While it is easy to turn to the “racism” answer, that would be both crude and far from the truth. The reality is these countries play a very fine line with the law and media to manage the fallout of botched operations effectively. The prime requirement for this is the notion of plausible deniability – where the host government can claim it had no knowledge of the operation. This must be combined with the willingness of the spy agency and the country carrying out the operation to not claim credit for it. In India’s case this seems virtually impossible, given that possibly the only cross border raid we carried out – a partially successful one, into Myanmar, a co-operative and friendly country – had ministers chest-thumping on TV. This not only leaves the host nation looking stupid, but also erodes India’s credibility for future operations in other countries. Plausible deniability ultimately is legal fiction – it is about denying your involvement even the face of facts, and giving other governments the legroom they need to maintain the fiction of innocence. This is much like a psychopath at trial, where “innocence until proven guilty” has to be maintained. It is also for this reason that “dossiers” of the kind India wanted to hand over to Pakistan are considered something of a joke – a sign of impotence.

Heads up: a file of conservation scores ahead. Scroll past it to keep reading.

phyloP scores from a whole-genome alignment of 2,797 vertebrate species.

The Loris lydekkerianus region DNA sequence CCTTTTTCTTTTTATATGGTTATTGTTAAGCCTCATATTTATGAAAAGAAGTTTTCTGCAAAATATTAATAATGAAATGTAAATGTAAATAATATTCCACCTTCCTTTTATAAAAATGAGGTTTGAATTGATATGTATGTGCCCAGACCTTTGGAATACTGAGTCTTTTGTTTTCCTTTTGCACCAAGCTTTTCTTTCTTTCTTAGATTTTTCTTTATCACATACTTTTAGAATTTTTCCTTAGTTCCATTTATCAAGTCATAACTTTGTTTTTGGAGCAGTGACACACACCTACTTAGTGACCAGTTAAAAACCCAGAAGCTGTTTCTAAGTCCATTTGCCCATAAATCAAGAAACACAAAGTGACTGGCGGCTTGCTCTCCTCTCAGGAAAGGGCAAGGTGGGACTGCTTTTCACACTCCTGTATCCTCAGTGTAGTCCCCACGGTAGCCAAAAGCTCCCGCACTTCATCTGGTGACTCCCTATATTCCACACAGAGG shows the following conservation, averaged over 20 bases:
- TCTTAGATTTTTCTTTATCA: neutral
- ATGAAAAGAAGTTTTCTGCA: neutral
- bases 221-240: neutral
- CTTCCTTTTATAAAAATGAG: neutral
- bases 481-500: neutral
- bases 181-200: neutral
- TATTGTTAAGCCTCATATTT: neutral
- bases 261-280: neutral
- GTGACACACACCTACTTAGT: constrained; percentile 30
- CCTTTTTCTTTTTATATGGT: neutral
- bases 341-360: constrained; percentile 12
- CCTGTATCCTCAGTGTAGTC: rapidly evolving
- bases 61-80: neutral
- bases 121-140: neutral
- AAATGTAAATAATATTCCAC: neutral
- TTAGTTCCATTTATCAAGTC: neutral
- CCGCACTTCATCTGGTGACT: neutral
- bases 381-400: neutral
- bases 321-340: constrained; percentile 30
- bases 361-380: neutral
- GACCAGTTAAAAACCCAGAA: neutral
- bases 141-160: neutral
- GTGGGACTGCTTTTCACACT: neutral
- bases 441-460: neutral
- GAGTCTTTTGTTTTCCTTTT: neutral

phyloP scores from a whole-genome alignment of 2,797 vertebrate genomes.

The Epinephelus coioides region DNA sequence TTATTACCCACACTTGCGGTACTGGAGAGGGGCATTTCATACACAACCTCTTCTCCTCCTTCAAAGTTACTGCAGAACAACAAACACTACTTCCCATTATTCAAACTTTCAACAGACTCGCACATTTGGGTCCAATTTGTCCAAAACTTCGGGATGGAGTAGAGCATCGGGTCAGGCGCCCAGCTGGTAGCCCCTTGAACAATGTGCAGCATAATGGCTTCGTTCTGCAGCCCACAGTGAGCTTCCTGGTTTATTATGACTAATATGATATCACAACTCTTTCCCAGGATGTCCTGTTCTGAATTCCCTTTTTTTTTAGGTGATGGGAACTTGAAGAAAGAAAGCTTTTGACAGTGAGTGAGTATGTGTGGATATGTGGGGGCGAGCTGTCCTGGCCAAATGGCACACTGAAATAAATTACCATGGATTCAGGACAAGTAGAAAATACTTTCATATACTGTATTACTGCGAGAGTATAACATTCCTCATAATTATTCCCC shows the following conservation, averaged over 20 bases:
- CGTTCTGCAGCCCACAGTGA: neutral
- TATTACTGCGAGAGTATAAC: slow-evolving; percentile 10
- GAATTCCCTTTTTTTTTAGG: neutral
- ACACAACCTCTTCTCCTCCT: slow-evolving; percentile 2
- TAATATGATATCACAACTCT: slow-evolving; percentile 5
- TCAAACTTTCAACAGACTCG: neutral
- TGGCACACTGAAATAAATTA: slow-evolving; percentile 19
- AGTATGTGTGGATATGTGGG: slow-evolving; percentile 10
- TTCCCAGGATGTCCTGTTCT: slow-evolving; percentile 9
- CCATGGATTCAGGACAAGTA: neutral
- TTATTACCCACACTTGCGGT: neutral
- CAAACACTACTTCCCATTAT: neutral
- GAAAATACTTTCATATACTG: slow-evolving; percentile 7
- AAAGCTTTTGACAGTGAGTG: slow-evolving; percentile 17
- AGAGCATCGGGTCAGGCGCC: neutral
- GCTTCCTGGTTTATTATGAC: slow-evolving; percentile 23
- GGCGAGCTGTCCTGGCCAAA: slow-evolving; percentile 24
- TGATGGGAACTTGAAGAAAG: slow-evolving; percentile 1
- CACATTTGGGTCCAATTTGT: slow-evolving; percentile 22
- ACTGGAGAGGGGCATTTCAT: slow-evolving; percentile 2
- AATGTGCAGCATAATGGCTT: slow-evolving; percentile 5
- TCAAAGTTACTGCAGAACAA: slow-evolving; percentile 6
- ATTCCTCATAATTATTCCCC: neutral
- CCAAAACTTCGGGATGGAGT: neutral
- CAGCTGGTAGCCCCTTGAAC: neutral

Finally the all important aspect to an assassination plan is maintaining operational secrecy throughout – and standing by the decision to eliminate irrespective of administration. Consider this – during the Kargil war, an extremely high-value wiretap was released simply to prove an allegation the then defence minister George Fernandes had made. This destroyed years worth of effort for the mere scoring of rhetorical points. Similarly if the latest pictures of Dawood were an intelligence leak – it means the loss of years of effort; albeit the appalling lack of detail to attention (his Clifton address was wrong) simply to score rhetorical points at the aborted NSA dialogue. It has also been alleged that a plan existed to eliminate Dawood that was called off at the last minute.